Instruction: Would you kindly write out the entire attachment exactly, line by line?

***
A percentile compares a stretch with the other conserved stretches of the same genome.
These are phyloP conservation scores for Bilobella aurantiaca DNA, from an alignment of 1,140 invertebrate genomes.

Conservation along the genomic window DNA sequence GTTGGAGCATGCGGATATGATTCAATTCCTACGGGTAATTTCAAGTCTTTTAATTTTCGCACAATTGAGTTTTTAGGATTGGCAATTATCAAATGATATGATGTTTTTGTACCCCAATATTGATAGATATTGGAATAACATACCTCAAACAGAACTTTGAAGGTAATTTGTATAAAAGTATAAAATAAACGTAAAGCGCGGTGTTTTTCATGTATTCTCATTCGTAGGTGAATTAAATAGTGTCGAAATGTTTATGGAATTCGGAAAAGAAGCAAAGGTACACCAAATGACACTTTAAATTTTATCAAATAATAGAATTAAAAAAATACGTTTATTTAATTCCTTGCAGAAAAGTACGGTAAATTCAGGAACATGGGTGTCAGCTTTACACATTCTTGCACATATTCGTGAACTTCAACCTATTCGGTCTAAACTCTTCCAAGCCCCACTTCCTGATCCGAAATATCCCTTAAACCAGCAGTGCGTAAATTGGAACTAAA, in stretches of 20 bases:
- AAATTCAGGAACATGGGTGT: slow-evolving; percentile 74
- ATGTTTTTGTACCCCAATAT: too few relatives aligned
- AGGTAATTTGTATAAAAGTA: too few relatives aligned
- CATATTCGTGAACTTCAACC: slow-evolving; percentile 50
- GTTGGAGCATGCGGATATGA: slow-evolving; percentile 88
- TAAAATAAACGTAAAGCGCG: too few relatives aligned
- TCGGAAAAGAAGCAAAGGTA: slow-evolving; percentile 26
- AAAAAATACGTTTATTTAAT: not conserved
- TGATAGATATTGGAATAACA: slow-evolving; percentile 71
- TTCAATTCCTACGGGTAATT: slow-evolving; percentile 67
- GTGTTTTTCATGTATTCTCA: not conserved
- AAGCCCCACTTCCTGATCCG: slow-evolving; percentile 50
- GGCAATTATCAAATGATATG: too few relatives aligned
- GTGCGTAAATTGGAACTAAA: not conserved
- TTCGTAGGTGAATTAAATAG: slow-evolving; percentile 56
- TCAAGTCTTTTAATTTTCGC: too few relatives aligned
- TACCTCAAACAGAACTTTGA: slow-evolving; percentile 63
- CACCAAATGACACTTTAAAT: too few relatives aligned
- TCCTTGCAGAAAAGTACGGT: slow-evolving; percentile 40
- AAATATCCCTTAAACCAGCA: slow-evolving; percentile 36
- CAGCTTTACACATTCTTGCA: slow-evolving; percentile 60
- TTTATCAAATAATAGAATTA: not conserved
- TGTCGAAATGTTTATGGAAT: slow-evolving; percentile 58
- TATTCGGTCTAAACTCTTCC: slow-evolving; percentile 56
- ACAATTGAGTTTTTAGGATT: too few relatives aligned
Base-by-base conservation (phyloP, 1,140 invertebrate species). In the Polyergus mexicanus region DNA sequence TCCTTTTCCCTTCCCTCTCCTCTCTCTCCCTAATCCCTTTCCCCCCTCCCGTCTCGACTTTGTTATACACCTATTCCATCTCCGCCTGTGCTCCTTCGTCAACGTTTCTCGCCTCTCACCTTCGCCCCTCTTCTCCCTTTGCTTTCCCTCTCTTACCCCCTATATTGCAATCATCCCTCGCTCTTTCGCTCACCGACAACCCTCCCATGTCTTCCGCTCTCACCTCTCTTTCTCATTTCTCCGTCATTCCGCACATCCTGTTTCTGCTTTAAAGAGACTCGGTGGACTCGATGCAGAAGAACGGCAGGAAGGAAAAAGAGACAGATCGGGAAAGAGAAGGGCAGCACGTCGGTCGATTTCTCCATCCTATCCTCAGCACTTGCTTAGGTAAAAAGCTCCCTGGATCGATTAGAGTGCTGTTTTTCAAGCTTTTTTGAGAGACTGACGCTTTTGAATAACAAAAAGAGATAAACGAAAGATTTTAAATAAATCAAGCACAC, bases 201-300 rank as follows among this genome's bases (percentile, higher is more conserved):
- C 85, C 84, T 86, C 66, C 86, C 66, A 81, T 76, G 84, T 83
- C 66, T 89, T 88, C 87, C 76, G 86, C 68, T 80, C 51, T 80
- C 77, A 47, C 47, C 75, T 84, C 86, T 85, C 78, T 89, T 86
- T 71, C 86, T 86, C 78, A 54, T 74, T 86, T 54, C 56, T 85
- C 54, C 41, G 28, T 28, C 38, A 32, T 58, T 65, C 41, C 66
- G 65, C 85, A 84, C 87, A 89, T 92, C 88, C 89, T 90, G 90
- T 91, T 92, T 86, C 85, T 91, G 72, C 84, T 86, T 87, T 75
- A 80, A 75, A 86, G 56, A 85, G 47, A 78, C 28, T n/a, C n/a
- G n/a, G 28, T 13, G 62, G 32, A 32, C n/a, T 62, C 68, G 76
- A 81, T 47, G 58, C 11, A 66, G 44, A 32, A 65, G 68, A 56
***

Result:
A percentile compares a stretch with the other conserved stretches of the same genome.
These are phyloP conservation scores for Bilobella aurantiaca DNA, from an alignment of 1,140 invertebrate genomes.

Conservation along the genomic window DNA sequence GTTGGAGCATGCGGATATGATTCAATTCCTACGGGTAATTTCAAGTCTTTTAATTTTCGCACAATTGAGTTTTTAGGATTGGCAATTATCAAATGATATGATGTTTTTGTACCCCAATATTGATAGATATTGGAATAACATACCTCAAACAGAACTTTGAAGGTAATTTGTATAAAAGTATAAAATAAACGTAAAGCGCGGTGTTTTTCATGTATTCTCATTCGTAGGTGAATTAAATAGTGTCGAAATGTTTATGGAATTCGGAAAAGAAGCAAAGGTACACCAAATGACACTTTAAATTTTATCAAATAATAGAATTAAAAAAATACGTTTATTTAATTCCTTGCAGAAAAGTACGGTAAATTCAGGAACATGGGTGTCAGCTTTACACATTCTTGCACATATTCGTGAACTTCAACCTATTCGGTCTAAACTCTTCCAAGCCCCACTTCCTGATCCGAAATATCCCTTAAACCAGCAGTGCGTAAATTGGAACTAAA, in stretches of 20 bases:
- AAATTCAGGAACATGGGTGT: slow-evolving; percentile 74
- ATGTTTTTGTACCCCAATAT: too few relatives aligned
- AGGTAATTTGTATAAAAGTA: too few relatives aligned
- CATATTCGTGAACTTCAACC: slow-evolving; percentile 50
- GTTGGAGCATGCGGATATGA: slow-evolving; percentile 88
- TAAAATAAACGTAAAGCGCG: too few relatives aligned
- TCGGAAAAGAAGCAAAGGTA: slow-evolving; percentile 26
- AAAAAATACGTTTATTTAAT: not conserved
- TGATAGATATTGGAATAACA: slow-evolving; percentile 71
- TTCAATTCCTACGGGTAATT: slow-evolving; percentile 67
- GTGTTTTTCATGTATTCTCA: not conserved
- AAGCCCCACTTCCTGATCCG: slow-evolving; percentile 50
- GGCAATTATCAAATGATATG: too few relatives aligned
- GTGCGTAAATTGGAACTAAA: not conserved
- TTCGTAGGTGAATTAAATAG: slow-evolving; percentile 56
- TCAAGTCTTTTAATTTTCGC: too few relatives aligned
- TACCTCAAACAGAACTTTGA: slow-evolving; percentile 63
- CACCAAATGACACTTTAAAT: too few relatives aligned
- TCCTTGCAGAAAAGTACGGT: slow-evolving; percentile 40
- AAATATCCCTTAAACCAGCA: slow-evolving; percentile 36
- CAGCTTTACACATTCTTGCA: slow-evolving; percentile 60
- TTTATCAAATAATAGAATTA: not conserved
- TGTCGAAATGTTTATGGAAT: slow-evolving; percentile 58
- TATTCGGTCTAAACTCTTCC: slow-evolving; percentile 56
- ACAATTGAGTTTTTAGGATT: too few relatives aligned
Base-by-base conservation (phyloP, 1,140 invertebrate species). In the Polyergus mexicanus region DNA sequence TCCTTTTCCCTTCCCTCTCCTCTCTCTCCCTAATCCCTTTCCCCCCTCCCGTCTCGACTTTGTTATACACCTATTCCATCTCCGCCTGTGCTCCTTCGTCAACGTTTCTCGCCTCTCACCTTCGCCCCTCTTCTCCCTTTGCTTTCCCTCTCTTACCCCCTATATTGCAATCATCCCTCGCTCTTTCGCTCACCGACAACCCTCCCATGTCTTCCGCTCTCACCTCTCTTTCTCATTTCTCCGTCATTCCGCACATCCTGTTTCTGCTTTAAAGAGACTCGGTGGACTCGATGCAGAAGAACGGCAGGAAGGAAAAAGAGACAGATCGGGAAAGAGAAGGGCAGCACGTCGGTCGATTTCTCCATCCTATCCTCAGCACTTGCTTAGGTAAAAAGCTCCCTGGATCGATTAGAGTGCTGTTTTTCAAGCTTTTTTGAGAGACTGACGCTTTTGAATAACAAAAAGAGATAAACGAAAGATTTTAAATAAATCAAGCACAC, bases 201-300 rank as follows among this genome's bases (percentile, higher is more conserved):
- C 85, C 84, T 86, C 66, C 86, C 66, A 81, T 76, G 84, T 83
- C 66, T 89, T 88, C 87, C 76, G 86, C 68, T 80, C 51, T 80
- C 77, A 47, C 47, C 75, T 84, C 86, T 85, C 78, T 89, T 86
- T 71, C 86, T 86, C 78, A 54, T 74, T 86, T 54, C 56, T 85
- C 54, C 41, G 28, T 28, C 38, A 32, T 58, T 65, C 41, C 66
- G 65, C 85, A 84, C 87, A 89, T 92, C 88, C 89, T 90, G 90
- T 91, T 92, T 86, C 85, T 91, G 72, C 84, T 86, T 87, T 75
- A 80, A 75, A 86, G 56, A 85, G 47, A 78, C 28, T n/a, C n/a
- G n/a, G 28, T 13, G 62, G 32, A 32, C n/a, T 62, C 68, G 76
- A 81, T 47, G 58, C 11, A 66, G 44, A 32, A 65, G 68, A 56